UNION chiefs have urged Wyre Forest District Council bosses to rethink proposals to scrap long service awards for workers and end “ill feeling” amongst staff.

Last week, the authority announced it had finally come to an agreement with both UNISON and GMB on a pay deal that will see 300 members of staff get rises of 4.25 per cent over three years.

But no agreement has been reached on the council’s proposed phasing out of Long Service Award (LSA) to around 50 members of staff after UNISON members rejected it.

In September, the Conservative administration endorsed an offer of 4.5 per cent rises over four years – rejecting the unions’ plea for the authority to rejoin national pay negotiations that it broke away from in 2014.

After a final round of negotiations between chief executive Ian Miller and union reps, a proposed deal was struck that offers increases of 1.5 per cent in 2018/19 and 1.25 per cent for the following two years. A further 0.25 per cent bonus will be paid in 2020. The issue will go before Full Council on December 14 for final approval.

Steve Akers, UNISON Regional Organiser, and lead negotiator for the Trades Unions said: “The improved pay offer was the result of highly effective and professional trade union organisation and campaigning in the run up to the full council meeting in September, and intensive negotiations since then.

“UNISON and GMB members can be proud of what they have achieved.

“Whilst no one currently knows what will happen to Local Government pay nationally, this settlement is above the current one per cent public sector pay cap for the next three years and is an improvement on what the council originally threatened to impose.

“Those council staff not currently members of a trade union should take note, and should join one today. We have had an upsurge in UNISON membership recently.”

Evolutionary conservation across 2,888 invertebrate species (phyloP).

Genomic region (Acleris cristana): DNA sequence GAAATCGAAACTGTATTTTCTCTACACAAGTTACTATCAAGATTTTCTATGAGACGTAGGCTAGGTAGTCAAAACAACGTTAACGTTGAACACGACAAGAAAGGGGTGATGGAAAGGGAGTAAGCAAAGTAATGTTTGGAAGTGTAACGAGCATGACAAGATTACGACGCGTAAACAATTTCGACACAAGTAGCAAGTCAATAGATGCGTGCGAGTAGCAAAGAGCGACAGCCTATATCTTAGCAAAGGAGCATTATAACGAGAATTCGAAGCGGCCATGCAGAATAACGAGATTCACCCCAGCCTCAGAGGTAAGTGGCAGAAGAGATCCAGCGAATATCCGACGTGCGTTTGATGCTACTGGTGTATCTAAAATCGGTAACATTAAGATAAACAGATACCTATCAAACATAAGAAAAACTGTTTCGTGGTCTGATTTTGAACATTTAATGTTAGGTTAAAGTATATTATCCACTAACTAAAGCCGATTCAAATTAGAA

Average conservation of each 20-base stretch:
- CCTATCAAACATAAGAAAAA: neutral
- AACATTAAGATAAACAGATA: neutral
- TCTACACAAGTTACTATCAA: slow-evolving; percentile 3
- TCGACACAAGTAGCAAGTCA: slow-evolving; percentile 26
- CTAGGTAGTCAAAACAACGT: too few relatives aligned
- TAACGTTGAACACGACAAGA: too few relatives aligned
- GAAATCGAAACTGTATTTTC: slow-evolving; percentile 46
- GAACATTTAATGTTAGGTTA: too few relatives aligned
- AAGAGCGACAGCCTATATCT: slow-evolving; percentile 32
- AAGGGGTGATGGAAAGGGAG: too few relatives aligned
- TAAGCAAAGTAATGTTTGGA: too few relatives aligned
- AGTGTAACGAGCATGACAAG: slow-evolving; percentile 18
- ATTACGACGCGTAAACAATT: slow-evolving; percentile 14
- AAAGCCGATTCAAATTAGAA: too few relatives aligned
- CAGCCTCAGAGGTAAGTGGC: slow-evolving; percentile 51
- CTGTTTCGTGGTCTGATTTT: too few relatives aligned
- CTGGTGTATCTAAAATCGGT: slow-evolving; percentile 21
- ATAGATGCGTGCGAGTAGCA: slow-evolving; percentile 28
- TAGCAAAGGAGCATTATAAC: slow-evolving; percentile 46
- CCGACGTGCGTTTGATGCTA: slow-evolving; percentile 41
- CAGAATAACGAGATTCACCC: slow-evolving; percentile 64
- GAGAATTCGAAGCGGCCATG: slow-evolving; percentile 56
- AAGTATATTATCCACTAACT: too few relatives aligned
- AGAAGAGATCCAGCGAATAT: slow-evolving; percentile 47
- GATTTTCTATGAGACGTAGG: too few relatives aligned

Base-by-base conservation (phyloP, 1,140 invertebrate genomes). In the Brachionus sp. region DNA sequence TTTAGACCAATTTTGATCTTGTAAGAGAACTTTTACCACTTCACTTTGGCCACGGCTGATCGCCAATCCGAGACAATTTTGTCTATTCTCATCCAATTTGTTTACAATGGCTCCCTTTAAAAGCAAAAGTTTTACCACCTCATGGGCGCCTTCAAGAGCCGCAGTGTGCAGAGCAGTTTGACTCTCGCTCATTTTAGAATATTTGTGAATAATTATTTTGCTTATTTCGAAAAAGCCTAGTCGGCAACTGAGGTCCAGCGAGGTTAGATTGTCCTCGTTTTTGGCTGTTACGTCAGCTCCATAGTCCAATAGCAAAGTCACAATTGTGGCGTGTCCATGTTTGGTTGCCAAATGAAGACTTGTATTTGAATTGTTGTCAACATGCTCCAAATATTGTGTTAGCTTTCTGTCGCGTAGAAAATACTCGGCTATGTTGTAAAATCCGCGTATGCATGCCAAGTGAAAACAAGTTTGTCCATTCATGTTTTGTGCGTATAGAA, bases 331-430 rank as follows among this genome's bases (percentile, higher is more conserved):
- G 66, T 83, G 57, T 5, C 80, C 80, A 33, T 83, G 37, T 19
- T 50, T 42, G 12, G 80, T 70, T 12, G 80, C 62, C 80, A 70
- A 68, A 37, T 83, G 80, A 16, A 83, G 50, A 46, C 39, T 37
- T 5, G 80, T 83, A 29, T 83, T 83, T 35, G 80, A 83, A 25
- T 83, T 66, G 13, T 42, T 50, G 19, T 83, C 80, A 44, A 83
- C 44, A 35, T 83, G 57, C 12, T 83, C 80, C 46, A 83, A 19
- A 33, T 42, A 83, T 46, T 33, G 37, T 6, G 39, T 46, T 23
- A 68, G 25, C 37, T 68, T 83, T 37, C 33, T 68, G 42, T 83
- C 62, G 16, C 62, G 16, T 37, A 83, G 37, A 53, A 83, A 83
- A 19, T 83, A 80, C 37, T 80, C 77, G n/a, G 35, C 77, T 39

He added: “I am pleased that Councillor Nathan Desmond will be recommending to fellow councillors they endorse the settlement and we look forward to signing the Collective Agreement.

“The issue of the long service award is much more contentious. UNISON members overwhelmingly rejected the new proposal from the council.

“UNISON has appealed to the Council to drop the proposals that it voted for on September 27. There is a great deal of ill feeling and loss of goodwill that will continue if the council impose this. We urge them to be flexible on this and review and change their position.”

Councillor Desmond, cabinet member for resources, said: “I am very pleased that the further period of negotiation has allowed us to reach a deal with the unions on pay.

“I will be recommending to my fellow Councillors that they endorse the settlement negotiated by the Chief Executive.”

Council leader Marcus Hart added: “Our priority was to find a pay solution that was affordable to the Council as well as fair to staff. Our position was to avoid a deal that would mean shedding jobs. I am pleased that we have been able to do that.”